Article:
A front-end developer is a programmer who creates the user interface of software, a website or application. From attractive graphics to buttons, forms and other features, a front-end developer creates all the visual elements which users interact with.
The traits of a Front-end Developer
User-focused – You need to create the customer journey and experience
Visual communicator – To apply graphic and text elements intuitively to the customer journey
Commercial intuition – You understand the impact of client-facing programs and applications
Problem-solver – You’ll troubleshoot and solve fragmented or ill-conceived client experiences
Able to collaborate in a team – to deliver projects with designers and the development team
What does a front-end developer do?
In a development team, the front-end developer is responsible for:
- Convert designer briefs into code
- Implementing visual elements
- Creating API calls to fetch data
- Display data from the database
- Work with designers, UX and back-end developers
What you need to learn
You may possess all the traits needed to become a front-end developer, but all of these will fall flat unless you have the right toolkit for the job. Working on the client-side of development means you need to know the programming languages, UI libraries and frameworks required to build attractive and intuitive interfaces, while also creating the necessary API calls need to collect data through the website or program your building. Essentially, you need a specific skillset to apply the visual ideas of the creative team and connect the application to data it needs to provide the desired experience or service.
Three essential things a front-end developer needs to know
One of the first questions most people who want to learn to code ask is: what programming language do I learn first? Front-end development offers a clear and reassuring pathway, which will arm you with the skills you need to build your first projects. The best way to get started? Just get stuck in! All you need a code editor and browser open where you can test your code; free code editors include like Sublime Text or Visual Studio Code.
You may be familiar with HTML (HyperText Markup Language), but if your not, you will be very soon! It is the most fundamental and essential skill for a front-end developer. HTML is the bare bones and structure you need to start your build, and will create the framework blocks for text, image, video and menu elements, for example. Because HTML is just the skeleton onto which you will apply visual elements, don’t worry if your first week of practicing produces less-than-pretty results!
CSS is an abbreviation for Cascading Style Sheets. CSS adds more visual elements to your program or application, such as colours, text fonts, and even animations. Using CSS, you can set margins, spacing and the positioning and alignment of blocks or elements on the interface, to achieve the desired layout or look. A couple of weeks of practicing, and those barebones you constructed in your HTML practice will start looking a little more attractive, now you’ve dressed them up with some CSS. and will deliver truly beautiful and visually-captivating technology products; be it a app-based puzzle game or a high-fashion e-commerce store.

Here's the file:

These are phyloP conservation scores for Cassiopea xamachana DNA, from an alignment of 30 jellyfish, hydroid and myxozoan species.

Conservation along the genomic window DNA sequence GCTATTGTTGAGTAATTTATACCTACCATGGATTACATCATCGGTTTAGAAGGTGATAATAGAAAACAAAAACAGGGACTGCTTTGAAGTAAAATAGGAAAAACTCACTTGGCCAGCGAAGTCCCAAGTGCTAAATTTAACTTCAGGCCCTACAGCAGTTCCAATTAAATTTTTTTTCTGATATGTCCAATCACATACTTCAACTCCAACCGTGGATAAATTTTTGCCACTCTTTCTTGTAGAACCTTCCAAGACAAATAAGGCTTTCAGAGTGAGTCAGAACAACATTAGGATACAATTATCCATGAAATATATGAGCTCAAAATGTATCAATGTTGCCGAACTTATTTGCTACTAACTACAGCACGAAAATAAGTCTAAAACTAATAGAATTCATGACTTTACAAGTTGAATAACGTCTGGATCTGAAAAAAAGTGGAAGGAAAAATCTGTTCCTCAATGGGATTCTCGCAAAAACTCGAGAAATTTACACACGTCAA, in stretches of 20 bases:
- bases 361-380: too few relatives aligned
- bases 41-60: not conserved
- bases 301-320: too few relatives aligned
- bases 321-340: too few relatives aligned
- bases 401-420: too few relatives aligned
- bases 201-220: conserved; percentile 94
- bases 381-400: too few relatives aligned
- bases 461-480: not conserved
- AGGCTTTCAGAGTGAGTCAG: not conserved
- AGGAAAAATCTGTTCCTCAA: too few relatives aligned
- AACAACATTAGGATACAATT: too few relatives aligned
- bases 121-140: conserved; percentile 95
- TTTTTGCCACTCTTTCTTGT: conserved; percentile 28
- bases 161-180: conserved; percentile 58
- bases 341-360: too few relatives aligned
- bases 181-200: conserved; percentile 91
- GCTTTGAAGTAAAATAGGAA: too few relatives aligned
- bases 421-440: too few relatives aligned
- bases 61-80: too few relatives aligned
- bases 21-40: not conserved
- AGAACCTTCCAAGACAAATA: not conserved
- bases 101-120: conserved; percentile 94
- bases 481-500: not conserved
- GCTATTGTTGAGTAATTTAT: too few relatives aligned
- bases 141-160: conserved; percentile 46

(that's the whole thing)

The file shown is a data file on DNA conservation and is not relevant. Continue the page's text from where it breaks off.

_nology’s top tech tip
Build projects you love! Focusing on subjects, topics, and formats which appeal to you will keep your coding journey to front-end development professional fun, but also rewarding. Project work to present at your first interview will demonstrate your capabilities as a good developer capable of seeing ideas through from conception to completion.
Three most popular front-end frameworks
Angular is another popular framework which makes it easy to create attractive user-interfaces across mobile and desktop. It is built and maintained by Google. Find supporting docs and resources on the Angular site, and try it out for yourself!
Vue dubs itself as the ‘progressive’ Js framework, and is versatile enough to be a UI library to full framework, depending on your tech requirements. Discover the core principles of the framework on the Vue.js site, and start your build.
Not sure which to learn first or use for your project? We’ve taken a look at what the difference between React and Angular is in our Learn to Code Guide.
So there you have it, a checklist to inform your foray into front-end development. If you’re motivated to secure a job, but need a practical and supportive learning environment – take a look at _nology’s 12-week Web Development focused course: the most efficient and effective way to start your career in technology.
Not sure where in a development team you might feel most at home? In our How-to guides, we explore the essential traits and skills of the main roles in a software development team. Take a look at what it takes to become a Junior Developer, the entry-level role where most tech careers begin, or take a look at how to become a UX developer.